When we felt that we were nothing more than eyes, we went to the Rideau Chapel to hear Janet Cardiff's sound installation "Forty Part Motet," a recording of the forty voices it takes to sing sixteenth-century composer Thomas Tallis's "Spem in Alium," translated "I have never put my hope in any other but You."  She recorded the voices individually, and has positioned them around the chapel in groups of five.  We came in at the end of a performance, the full voices of the choir surrounding us as we walked toward the chapel, goose bumps on my arm.  We then stayed for two more performances, once simply sitting to feel the celestial music surround us, once to walk around and become acquainted with the individual voices.  The recording actually starts before the performance, so you can hear people humming bits of their parts, or a young choir boy explaining to the bass sitting next to him where the difficult bits come for him.  Each voice has its very own point, yet all forty make a rich and orderly sound tapestry  to surround the listener.  Hearing the pre-performance conversations and practice makes the musicians very human, very individual.  And then they become part of something far bigger than each of them to create something quite divine.  Listening is a humbling yet transcendent experience.

The national gallery didn't say anything to us about the environment.  It didn't chastise us for our failure to recycle or the effects of our plane trip here.  But it taught us how to see, and it showed us the marvels, the miracles of the natural world--miracles we would be loath to do without.  Van Gogh's paintings and his words on the walls spoke to the way nature made little points of sanity in the otherwise difficult last five years of his life--thus of the way our relationships with nature might be one of the most sane and humane things about us. And then it let us hear what we can accomplish when we put our voices and our energies together.  Don't tell me art is a frill, a little pretty decoration for bored lives.  It's clearly integral to thinking about what we value while giving us the freedom to think our own thoughts and to imagine our world viewed a little differently.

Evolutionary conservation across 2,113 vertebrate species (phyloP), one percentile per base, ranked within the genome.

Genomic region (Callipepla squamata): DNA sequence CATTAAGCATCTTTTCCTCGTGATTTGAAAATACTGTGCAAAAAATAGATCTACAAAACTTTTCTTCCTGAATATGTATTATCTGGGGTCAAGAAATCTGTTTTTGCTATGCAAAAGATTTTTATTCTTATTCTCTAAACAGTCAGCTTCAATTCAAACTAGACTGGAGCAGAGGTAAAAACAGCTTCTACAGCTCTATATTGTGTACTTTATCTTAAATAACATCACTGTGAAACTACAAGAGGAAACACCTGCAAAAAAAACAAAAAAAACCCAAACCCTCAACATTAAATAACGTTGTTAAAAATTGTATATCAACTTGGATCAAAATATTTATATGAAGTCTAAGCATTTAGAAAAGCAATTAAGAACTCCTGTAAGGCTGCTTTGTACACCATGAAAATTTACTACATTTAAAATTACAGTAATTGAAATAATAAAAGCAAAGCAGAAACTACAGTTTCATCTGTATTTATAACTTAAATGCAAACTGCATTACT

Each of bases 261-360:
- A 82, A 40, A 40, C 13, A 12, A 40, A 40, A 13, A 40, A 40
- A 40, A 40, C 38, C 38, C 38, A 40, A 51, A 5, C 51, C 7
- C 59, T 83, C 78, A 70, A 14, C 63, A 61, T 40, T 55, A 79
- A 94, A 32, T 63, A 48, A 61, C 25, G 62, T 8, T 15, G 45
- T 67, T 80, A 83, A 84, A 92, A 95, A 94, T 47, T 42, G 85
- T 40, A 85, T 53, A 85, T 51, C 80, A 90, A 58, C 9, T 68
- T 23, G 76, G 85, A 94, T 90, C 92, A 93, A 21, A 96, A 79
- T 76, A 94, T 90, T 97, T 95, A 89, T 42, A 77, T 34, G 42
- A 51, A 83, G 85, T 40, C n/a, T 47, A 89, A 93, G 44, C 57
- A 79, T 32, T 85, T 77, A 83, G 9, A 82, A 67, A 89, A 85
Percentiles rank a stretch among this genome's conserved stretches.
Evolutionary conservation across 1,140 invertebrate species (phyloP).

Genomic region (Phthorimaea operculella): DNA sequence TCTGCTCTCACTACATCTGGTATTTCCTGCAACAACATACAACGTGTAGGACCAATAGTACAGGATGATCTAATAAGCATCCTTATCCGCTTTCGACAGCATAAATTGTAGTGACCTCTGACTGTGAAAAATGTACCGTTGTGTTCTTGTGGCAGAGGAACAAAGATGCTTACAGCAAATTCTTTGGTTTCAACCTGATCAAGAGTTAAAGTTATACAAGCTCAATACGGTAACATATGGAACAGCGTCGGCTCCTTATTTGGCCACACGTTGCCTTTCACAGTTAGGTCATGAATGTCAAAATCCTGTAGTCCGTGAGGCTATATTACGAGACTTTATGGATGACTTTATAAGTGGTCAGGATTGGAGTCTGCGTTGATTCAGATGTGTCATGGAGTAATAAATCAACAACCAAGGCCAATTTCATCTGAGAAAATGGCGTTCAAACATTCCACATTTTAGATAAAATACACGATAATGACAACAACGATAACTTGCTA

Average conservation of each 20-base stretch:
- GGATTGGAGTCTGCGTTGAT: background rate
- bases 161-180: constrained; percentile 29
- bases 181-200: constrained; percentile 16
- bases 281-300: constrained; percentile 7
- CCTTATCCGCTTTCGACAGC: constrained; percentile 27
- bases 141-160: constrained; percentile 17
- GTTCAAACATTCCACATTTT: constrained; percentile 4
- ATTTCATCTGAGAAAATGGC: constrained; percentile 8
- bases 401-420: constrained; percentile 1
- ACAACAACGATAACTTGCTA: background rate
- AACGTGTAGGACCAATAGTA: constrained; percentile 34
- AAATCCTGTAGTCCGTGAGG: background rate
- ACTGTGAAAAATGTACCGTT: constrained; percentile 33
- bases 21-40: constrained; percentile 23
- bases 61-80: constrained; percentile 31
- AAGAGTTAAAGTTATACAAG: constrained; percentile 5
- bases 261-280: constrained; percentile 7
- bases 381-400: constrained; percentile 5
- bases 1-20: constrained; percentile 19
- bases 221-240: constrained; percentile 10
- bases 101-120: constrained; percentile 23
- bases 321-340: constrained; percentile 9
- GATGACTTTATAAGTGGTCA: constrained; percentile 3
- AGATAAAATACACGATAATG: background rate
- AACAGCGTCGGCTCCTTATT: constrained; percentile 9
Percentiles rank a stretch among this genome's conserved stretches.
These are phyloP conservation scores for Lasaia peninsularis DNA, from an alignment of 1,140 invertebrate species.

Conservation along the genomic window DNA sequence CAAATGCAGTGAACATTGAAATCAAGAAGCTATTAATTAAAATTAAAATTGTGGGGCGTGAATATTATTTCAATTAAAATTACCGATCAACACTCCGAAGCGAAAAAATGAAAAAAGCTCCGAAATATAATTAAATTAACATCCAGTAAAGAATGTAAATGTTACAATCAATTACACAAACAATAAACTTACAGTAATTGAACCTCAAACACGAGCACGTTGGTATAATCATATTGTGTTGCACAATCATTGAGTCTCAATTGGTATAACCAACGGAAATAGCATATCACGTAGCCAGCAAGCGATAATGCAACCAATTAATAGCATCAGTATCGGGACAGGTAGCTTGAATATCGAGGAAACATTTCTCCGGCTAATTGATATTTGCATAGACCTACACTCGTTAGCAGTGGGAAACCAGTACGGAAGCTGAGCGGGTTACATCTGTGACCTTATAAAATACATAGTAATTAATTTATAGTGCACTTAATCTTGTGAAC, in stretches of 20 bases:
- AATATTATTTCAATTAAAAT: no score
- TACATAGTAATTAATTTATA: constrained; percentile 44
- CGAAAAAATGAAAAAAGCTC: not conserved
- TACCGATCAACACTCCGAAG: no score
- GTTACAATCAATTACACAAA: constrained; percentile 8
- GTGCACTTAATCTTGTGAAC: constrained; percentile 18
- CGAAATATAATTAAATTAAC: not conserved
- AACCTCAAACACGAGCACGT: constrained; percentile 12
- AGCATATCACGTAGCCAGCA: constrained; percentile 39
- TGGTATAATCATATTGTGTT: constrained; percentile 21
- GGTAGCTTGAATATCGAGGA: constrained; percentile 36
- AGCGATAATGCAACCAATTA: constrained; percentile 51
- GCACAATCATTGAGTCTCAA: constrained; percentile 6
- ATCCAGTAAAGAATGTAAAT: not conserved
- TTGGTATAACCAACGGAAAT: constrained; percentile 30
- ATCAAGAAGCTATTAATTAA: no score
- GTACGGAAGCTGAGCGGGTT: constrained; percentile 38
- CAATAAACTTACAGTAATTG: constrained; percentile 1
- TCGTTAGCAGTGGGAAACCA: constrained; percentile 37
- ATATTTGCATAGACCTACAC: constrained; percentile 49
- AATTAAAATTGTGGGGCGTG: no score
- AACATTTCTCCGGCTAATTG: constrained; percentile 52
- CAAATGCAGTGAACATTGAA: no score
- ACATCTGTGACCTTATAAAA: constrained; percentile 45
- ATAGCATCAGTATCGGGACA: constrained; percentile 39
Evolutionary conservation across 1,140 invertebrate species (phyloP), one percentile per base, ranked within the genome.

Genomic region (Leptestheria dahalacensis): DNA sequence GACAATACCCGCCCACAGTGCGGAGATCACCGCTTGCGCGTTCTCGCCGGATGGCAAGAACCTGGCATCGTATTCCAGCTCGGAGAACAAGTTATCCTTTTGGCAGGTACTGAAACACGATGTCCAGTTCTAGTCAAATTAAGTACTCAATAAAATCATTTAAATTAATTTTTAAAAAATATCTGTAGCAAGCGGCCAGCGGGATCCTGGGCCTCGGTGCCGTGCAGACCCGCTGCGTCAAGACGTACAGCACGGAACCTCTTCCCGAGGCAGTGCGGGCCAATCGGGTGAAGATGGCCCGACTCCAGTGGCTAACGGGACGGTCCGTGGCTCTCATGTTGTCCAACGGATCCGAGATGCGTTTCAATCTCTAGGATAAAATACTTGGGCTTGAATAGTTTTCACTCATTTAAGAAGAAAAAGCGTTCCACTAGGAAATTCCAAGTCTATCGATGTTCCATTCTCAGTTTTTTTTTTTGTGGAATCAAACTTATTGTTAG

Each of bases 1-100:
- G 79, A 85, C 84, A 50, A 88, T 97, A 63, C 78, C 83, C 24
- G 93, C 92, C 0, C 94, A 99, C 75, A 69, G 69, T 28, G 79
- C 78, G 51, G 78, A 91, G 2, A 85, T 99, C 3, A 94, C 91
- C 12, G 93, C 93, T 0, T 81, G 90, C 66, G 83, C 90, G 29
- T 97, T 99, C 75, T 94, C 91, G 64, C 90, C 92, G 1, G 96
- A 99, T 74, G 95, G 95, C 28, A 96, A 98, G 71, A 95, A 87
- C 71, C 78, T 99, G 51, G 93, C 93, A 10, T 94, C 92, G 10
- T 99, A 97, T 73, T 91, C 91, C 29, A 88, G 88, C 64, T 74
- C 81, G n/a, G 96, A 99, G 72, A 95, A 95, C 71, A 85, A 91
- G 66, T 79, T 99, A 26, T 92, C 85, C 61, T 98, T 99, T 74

Monday, July 2, 2012

Deadheading the roses: Surprised by Joy


This cool rainy summer has apparently suited my roses; some of them have bloomed like never before.  Today I was out dead-heading, though my Henry Hudson explorer rose continues to flower.  So while I snipped out the faded blooms, I could watch the bees wallow ecstatically in the pollen and could still smell fresh flowers.  There's a pecular economy to dead-heading; while you are trimming out the faded blooms whose moment has passed, the work is tinged with hope.  It's simply this:  if you do a good job of dead-heading, you will get a second burst of blooms, not quite so ecstatic as the first, perhaps, but still beautiful.  August is just a little bit different if you can get your roses to bloom again.

While I was in the garden, I was  listening to the birds, feeling the air on my skin, and getting excited about the fact that my clematis is clearly happy where I've put it.  There's a particular delight in a happy plant or a happy animal that is doubtless tied to to our relationship with nature, no matter how tech-savvy we've become.  I had a couple of ferns I needed to put in, so dug good deep holes and went out to my compost bin to fill my basket with compost to put under and around the ferns.  I make great compost:  it's light and fragrant.  I learned after watching a couple of perennials die, pulling out their corpses, and finding their roots still in the shape of their pots, that you don't put in any plants in Regina without making a bigger hole and filling it with compost.  The clay is simply too hard for some roots to penetrate.  But there was that funny little feeling again, over my good compost.